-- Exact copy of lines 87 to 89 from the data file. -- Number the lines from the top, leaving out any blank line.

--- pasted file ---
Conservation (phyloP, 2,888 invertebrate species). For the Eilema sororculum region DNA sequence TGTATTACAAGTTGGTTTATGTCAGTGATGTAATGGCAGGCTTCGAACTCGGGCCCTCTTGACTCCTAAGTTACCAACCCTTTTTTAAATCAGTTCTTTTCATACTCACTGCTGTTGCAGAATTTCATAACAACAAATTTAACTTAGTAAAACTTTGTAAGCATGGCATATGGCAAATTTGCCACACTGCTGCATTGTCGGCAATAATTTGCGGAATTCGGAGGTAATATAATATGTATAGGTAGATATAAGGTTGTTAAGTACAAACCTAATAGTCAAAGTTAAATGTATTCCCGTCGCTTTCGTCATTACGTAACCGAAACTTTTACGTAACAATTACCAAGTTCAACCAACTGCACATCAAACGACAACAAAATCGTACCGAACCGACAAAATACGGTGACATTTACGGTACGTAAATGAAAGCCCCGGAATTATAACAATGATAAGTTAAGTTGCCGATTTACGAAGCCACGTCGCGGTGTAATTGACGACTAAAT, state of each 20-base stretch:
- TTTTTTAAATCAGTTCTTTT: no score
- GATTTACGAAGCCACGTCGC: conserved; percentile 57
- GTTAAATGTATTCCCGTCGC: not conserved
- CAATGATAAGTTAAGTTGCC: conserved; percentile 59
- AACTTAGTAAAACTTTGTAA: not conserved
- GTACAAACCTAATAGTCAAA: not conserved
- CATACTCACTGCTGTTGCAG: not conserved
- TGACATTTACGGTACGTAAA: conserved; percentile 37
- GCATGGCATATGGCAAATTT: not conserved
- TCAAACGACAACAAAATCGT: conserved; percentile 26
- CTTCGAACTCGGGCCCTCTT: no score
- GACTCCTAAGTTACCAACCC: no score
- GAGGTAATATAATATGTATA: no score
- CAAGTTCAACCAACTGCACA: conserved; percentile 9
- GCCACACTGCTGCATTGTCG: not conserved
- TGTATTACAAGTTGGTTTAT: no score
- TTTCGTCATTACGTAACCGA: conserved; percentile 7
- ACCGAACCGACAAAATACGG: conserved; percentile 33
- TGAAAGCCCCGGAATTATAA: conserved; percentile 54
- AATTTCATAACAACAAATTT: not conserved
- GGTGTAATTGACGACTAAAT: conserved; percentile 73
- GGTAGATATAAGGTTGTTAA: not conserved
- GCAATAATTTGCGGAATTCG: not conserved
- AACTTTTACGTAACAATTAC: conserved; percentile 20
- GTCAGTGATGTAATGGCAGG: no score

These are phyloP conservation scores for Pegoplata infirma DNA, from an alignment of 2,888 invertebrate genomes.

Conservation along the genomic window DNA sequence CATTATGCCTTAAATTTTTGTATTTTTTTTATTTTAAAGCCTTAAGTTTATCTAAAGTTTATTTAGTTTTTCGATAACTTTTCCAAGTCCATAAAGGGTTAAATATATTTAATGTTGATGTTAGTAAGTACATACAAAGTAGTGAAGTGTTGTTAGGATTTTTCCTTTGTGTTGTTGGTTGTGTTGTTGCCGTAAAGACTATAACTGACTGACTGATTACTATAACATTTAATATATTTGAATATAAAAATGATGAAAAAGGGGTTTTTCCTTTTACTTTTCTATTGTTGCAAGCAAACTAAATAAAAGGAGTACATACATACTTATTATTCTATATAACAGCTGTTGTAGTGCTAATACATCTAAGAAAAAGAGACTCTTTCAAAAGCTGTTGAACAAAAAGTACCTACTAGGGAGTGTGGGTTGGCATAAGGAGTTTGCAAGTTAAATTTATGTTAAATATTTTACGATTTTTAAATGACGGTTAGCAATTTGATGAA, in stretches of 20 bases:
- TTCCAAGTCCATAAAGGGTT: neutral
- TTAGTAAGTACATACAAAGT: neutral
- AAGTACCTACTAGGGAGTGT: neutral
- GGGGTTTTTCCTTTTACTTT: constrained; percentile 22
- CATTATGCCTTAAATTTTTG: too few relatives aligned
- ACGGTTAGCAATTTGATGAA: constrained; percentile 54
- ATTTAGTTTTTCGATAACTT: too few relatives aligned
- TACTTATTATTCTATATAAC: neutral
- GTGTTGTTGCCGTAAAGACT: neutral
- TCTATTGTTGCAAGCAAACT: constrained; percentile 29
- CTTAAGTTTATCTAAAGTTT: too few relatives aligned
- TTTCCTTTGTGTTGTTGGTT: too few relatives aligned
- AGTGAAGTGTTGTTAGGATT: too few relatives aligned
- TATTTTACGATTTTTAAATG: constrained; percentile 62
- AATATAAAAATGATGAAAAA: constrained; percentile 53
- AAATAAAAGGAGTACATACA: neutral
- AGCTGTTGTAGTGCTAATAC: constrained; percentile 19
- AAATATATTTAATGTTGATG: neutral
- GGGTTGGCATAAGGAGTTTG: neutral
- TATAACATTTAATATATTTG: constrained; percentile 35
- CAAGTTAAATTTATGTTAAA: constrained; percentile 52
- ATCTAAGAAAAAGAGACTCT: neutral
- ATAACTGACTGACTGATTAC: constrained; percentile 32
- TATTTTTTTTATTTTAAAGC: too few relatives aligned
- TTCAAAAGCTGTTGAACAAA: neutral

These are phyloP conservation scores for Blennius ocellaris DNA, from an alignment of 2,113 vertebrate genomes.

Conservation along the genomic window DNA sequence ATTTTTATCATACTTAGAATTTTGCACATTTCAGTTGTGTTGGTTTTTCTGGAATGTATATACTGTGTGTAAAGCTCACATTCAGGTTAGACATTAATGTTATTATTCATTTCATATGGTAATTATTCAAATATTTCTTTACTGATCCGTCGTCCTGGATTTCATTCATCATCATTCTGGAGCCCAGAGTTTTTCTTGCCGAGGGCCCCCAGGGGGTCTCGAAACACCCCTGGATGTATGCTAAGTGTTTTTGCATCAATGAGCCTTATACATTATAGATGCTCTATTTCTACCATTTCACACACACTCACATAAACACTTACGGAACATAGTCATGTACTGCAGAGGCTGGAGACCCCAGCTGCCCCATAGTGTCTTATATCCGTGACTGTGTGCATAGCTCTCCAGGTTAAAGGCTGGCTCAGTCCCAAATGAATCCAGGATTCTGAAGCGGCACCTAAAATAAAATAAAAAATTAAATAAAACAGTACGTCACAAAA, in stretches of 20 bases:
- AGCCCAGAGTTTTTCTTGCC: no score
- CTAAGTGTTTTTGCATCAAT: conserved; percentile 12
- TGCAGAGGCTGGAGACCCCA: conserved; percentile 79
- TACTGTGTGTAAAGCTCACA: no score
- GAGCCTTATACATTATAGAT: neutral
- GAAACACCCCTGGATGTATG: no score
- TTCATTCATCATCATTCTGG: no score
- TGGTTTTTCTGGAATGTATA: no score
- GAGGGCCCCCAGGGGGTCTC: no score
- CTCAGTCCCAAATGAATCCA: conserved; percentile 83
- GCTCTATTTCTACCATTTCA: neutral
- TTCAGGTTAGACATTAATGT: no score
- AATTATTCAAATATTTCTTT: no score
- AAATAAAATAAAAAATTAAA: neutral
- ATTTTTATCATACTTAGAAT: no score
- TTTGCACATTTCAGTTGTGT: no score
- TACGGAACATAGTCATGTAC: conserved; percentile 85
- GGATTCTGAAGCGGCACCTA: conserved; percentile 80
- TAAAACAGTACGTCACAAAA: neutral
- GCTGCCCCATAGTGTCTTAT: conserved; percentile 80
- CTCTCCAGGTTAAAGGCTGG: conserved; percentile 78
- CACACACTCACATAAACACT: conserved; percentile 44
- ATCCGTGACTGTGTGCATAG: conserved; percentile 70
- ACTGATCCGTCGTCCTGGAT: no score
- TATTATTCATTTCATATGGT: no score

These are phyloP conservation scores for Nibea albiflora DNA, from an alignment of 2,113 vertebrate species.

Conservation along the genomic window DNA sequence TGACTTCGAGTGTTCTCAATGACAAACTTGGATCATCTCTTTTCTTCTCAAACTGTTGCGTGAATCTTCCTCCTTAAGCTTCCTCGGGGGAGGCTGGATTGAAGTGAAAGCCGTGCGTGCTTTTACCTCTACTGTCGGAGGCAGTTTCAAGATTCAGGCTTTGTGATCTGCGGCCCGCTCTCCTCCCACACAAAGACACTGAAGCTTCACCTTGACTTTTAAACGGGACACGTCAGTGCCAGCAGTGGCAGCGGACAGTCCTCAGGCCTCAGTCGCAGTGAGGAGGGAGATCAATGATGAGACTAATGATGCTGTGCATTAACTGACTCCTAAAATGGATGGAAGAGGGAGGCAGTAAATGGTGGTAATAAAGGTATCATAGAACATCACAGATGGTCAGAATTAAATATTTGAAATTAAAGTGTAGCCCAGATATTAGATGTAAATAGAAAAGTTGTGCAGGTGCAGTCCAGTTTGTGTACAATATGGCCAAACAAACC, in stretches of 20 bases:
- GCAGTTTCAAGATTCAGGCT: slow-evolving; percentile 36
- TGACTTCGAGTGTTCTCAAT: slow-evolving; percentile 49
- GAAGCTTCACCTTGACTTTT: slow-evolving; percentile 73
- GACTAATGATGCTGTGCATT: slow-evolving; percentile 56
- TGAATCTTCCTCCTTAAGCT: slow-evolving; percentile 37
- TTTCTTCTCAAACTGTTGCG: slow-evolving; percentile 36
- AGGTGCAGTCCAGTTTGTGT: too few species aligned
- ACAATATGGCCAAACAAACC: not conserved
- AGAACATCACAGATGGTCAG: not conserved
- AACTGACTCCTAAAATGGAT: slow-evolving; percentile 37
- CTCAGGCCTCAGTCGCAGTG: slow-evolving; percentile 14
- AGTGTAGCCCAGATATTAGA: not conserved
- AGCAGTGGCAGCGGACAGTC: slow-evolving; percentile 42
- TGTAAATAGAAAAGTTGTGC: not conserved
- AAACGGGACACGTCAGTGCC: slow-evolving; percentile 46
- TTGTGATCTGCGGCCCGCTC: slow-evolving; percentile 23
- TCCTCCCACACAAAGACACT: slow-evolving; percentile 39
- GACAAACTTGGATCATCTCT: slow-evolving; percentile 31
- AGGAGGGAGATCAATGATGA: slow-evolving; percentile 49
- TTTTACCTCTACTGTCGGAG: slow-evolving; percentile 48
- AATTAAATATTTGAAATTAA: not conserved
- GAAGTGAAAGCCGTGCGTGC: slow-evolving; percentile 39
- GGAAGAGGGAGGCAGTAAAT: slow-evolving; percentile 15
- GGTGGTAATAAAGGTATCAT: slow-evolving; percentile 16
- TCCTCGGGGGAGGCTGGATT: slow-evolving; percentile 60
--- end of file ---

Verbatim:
- TGAATCTTCCTCCTTAAGCT: slow-evolving; percentile 37
- TTTCTTCTCAAACTGTTGCG: slow-evolving; percentile 36
- AGGTGCAGTCCAGTTTGTGT: too few species aligned